20. Staff transport.
    I have quite a long memory and can remember some of the various modes of transport used by staff members who drove, rode, across our front B class playground. Here we go then.
    Mr Frankland astounded us all by turning up one morning in a brand new 1959 White Ford 105E Anglia. Mr Harvey drove a MII Ford Consul, and being a shortish chap could hardly see out of it. He told us that he bought it with the money he’d saved by giving up smoking. Mr Fry ran an ancient Wolseley. Mr Cutting, very sedately, an old 1947 black Rover. Someone drove a 3 wheeled Bond minicar, Mr Pusey, I think. Mr Gregory rode a push-bike. But the most eye boggling and dramatic arrival was Mr Norman Rimmel on his ancient red James motorbike, his oil skin ballooning out in the wind, leaving a dense cloud of oily smoke in its wake. We used to lie in wait to cheer him along.

  21. I see there is a circle on the blackboard behind Mr Ivey, and a very well-drawn circle if I may say so. Notice how I use my arm as a complex mathematical compass – Colin Belton use to do a great impersonation of Mr Ivey’s geometry lessons. I recall Mr Ivey being particularly animated on Friday’s when he used to arrive with a handful of ‘Mathematical Pii’ pamphlets. He positively bounced with anticipation at the thought of getting home to spend the evening solving all the mathematical puzzles. The mathematical swats in the class eagerly coughed up the few pence required to procure their very own copy. For all that, his enthusiasm for his subject probably did much to carry the rest of us mortals through. That old fashioned dedication remains a valuable and admirable commodity.

  22. Well I don’t personally think Mr Cutting (aka Chinkie) was in the SS but can sympathise with the thought. I seem to recall being told he was an ace RAF fighter pilot during the war but then again I also seem to remember seeing a post elsewhere on this website stating that he was teaching during the war. He remains a bit of an enigma.
    The human experimentation aspect of his work in the school is certainly true. Electricity was one of his specialities. On one occasion he passed a loop of wire around the classroom and instructed us to hold on to it. The ends were connected to an electrical transformer. The charge of electricity reached each one of us in turn. Then with unmistakable relish he informed us that we had each received a 3000 or maybe it was a 30,000 volt charge. Can’t actually remember the number. But as he had demonstrated his immense consideration towards us by limiting the amps, or was it watts, to an infinitesimal number he has allowed us all to survive. Not sure what the purpose of the demonstration was but as even to this day I don’t know the difference between watts and amps the method must have been suspect.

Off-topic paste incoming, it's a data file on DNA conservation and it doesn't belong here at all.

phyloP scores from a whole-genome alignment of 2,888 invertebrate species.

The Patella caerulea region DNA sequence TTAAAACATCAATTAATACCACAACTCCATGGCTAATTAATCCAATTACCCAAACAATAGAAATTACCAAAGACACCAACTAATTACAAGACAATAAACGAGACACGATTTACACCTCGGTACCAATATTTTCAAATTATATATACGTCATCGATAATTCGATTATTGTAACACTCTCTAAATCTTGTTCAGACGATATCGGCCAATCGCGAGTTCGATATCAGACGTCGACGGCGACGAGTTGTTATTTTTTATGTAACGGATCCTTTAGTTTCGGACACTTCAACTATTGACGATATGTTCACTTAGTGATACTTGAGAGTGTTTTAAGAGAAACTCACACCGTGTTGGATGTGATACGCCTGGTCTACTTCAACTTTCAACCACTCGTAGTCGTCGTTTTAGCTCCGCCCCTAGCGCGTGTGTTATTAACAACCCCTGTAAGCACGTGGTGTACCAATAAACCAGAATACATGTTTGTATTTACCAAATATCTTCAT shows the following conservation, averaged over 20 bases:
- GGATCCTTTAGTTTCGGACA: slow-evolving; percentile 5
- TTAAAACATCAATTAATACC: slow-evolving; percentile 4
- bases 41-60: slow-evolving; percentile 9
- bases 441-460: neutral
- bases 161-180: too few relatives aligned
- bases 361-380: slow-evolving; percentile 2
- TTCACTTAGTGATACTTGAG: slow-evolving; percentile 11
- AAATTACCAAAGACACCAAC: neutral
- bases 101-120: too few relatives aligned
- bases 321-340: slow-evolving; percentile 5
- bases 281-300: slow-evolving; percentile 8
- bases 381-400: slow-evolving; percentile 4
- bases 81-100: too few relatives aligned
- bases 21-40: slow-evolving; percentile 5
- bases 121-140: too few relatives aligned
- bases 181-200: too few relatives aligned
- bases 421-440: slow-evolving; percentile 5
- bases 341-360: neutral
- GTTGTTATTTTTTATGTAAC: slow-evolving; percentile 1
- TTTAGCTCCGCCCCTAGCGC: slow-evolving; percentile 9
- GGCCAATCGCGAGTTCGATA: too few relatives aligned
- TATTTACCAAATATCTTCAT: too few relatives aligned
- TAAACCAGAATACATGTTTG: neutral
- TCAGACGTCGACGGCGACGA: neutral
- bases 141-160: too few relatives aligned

The electricity torture was utilised on other occasions. As a result of some now forgotten misdemeanour I was forced to place one hand on top of the sparking plug of a cutaway two stroke engine he had in the lab while cranking it with the other.
    There might have been a bit of a sadistic streak in him as suggested above but in his case it was more than a little mitigated by the obvious playful good humour with which he undertook his experiments, which is much more than can be said about some other members of staff. We know who they were.

  23. As for staff transport, didn’t Mr Larcombe (Peanuts) drive a yellow Isetta ‘bubble car’. Mr Rew used to get a cheer as he rode his motorcycle in through the rear play-ground.

  24. Harry Braham in the 60’s? I recall a Triumph Herald at some point.
    There was also that moment when peanuts attempted to emulate Mr’s Brown and Trewin who drove though the yard braking as recklessly close to the art block as possible in their mini’s. He clearly forgot that the bubble car was not equipped with a reverse and could not get out until a team of us pushed him back a few feet.

  25. Having slept on it I now recall that Derick Trewin had a motor scooter not a mini. The game of brinkmanship took place with a teacher with a mini cooper but I cannot name him. I don’t believe he was one that taught me at any point.

  26. After seeing the photos of various masters from the 1950’s, they brought back a few meries.
    Mr. Jackson, who taught Geography when I was in 3X. Also he was one of the masters that went with the group on the first trip abroard to Holland. He announced quite loudly that I knew Dutch! This was when I helped him buy some matches (he smoked a pipe) and I asked the shopkeeper in Yiddish for them. He didn’t know Yiddish and thought it was Dutch and then at times I had to act as an unofficial interpreter.
    Mr. Cutting I remember for his sense of humour and his stories from the war.
    Mr. Fry and I had on many occaisons had talks about religion.
    Mr Fry apart from bouncing on his toes also hooked his thumbs in his waiscoat and looked at us over the top of his specs which sometimes perched on the end of his nose.
    Mr. Hicks (who does not appear in the pictures, but elsewhere) was a stern but fair headmaster. I remember that when I went to him in September 1960 (I had just started in 5E2) to inform him that I was emigrating to Israel. After telling him the reason why, he then stood and came round to where I was standing, shook my hand and wished me and my family luck in the new venture.

  27. I remember Mr Fry as well, but I think the teacher on his toes and looking over his specs was Mr (bouncer) Ivy.